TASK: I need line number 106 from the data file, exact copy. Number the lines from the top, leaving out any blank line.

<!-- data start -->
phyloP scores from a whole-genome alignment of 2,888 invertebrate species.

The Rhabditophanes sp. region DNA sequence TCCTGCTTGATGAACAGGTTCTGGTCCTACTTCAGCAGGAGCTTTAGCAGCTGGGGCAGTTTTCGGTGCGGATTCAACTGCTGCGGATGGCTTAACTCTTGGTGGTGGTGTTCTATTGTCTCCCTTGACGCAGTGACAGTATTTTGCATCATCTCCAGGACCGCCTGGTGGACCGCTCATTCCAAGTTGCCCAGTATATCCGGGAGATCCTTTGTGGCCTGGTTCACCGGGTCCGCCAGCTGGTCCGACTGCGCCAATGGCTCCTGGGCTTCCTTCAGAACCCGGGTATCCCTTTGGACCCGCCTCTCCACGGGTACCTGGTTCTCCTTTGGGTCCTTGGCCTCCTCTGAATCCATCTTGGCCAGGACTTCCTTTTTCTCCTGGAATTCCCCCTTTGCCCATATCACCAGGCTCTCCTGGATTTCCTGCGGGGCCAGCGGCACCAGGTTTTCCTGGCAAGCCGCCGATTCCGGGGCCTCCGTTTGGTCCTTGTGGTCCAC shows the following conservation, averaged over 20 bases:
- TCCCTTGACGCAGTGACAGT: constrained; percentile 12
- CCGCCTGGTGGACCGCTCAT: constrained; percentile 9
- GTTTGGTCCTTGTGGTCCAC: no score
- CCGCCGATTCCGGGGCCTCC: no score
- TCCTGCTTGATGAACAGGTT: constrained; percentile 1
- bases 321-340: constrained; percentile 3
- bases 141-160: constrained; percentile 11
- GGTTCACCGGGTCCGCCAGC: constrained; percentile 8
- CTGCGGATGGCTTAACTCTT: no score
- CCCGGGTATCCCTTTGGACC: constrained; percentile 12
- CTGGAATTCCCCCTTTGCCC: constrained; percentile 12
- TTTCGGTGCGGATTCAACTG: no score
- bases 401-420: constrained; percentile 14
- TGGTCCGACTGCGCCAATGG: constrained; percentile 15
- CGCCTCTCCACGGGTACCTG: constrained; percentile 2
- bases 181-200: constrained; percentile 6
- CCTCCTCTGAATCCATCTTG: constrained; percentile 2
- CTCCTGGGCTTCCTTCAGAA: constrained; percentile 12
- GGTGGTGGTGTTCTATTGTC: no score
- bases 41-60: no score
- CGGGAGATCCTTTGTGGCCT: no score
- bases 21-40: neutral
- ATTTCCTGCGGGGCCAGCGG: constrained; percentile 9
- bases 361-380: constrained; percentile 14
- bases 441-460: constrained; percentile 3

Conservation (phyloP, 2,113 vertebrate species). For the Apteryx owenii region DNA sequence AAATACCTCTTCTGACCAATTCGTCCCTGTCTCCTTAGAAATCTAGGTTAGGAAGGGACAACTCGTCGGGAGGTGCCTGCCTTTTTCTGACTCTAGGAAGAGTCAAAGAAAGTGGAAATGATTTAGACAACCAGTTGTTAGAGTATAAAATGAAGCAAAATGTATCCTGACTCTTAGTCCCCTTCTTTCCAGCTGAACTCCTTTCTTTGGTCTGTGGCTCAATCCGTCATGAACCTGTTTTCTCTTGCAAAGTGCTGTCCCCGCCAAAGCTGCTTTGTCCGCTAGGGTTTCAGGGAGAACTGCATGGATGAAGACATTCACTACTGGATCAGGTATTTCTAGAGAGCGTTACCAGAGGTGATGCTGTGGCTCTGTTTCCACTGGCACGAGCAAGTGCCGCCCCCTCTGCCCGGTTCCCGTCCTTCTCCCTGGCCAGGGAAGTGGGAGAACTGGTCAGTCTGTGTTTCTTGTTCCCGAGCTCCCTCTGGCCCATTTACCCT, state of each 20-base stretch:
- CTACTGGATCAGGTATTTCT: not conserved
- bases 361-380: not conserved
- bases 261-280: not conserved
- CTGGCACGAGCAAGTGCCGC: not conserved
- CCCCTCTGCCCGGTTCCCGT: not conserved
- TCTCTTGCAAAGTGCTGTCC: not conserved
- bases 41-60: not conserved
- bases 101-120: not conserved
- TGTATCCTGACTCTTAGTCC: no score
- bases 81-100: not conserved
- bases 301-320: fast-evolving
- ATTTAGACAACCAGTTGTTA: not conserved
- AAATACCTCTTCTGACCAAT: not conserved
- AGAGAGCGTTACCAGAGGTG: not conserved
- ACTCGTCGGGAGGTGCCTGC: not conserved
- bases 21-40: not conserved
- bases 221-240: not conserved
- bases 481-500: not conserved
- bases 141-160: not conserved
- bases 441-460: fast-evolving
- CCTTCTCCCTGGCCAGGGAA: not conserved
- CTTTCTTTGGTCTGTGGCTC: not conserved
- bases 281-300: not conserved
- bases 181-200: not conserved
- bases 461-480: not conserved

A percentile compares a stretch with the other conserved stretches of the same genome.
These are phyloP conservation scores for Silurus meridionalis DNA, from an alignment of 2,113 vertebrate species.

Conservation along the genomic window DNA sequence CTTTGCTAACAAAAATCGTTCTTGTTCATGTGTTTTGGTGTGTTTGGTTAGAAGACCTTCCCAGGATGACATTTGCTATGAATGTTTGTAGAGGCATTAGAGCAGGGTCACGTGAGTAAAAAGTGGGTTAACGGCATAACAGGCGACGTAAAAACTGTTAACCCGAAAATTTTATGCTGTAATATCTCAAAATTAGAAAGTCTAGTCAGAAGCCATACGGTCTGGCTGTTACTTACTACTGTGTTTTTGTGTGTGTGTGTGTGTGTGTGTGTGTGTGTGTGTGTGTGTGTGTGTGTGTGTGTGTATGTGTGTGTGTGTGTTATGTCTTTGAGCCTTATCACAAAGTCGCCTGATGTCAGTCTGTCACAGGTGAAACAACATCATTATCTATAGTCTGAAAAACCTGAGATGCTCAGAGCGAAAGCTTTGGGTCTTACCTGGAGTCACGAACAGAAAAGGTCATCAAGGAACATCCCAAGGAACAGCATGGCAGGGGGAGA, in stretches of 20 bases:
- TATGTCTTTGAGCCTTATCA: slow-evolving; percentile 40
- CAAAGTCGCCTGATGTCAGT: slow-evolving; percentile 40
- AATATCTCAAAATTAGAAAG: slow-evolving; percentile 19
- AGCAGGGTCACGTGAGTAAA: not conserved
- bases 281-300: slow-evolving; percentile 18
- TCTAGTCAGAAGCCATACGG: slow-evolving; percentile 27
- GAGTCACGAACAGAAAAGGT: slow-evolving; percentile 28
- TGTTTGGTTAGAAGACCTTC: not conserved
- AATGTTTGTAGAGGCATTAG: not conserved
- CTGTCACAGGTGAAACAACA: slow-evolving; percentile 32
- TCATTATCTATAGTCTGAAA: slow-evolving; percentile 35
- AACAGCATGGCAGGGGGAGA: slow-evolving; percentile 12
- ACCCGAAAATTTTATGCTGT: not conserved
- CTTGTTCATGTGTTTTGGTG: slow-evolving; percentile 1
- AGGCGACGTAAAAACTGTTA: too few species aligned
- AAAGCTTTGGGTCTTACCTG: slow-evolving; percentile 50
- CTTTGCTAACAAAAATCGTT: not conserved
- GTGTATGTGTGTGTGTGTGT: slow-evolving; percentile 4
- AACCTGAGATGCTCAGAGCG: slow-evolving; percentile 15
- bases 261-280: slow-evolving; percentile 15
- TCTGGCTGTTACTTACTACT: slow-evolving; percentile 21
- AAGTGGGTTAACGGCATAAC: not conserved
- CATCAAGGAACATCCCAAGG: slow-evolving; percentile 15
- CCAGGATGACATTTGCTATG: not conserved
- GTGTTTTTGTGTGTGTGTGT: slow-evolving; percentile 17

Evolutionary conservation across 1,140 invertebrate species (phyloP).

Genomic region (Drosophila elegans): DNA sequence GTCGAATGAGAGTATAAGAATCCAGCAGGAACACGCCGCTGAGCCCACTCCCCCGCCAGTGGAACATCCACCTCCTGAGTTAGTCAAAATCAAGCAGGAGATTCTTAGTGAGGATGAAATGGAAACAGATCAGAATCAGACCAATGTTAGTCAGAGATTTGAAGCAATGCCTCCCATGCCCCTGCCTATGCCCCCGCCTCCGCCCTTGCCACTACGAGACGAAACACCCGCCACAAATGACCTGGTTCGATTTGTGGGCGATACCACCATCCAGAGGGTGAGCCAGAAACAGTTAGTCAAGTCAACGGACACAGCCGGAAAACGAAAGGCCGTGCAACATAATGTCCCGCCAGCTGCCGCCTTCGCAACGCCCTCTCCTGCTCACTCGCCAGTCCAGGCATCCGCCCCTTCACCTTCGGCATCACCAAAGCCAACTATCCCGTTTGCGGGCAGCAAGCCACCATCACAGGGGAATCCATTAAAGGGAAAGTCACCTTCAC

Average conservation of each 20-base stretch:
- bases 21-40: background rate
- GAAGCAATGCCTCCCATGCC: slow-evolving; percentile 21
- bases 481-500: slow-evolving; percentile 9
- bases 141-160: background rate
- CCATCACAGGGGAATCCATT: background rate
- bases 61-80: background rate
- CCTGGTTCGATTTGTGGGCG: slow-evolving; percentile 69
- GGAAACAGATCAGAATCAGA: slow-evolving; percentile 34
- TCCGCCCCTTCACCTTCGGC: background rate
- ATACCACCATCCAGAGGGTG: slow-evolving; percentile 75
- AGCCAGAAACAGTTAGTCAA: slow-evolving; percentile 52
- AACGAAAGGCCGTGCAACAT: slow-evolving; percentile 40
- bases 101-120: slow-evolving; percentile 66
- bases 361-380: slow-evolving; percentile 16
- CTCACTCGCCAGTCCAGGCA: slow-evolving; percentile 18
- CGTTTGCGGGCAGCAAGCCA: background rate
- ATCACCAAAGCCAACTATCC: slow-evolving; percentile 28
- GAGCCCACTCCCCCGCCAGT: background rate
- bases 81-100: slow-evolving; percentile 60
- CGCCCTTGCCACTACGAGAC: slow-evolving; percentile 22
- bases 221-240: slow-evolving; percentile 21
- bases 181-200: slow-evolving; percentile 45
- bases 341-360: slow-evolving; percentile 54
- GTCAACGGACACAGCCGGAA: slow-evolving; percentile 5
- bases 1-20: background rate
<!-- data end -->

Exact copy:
- bases 181-200: slow-evolving; percentile 45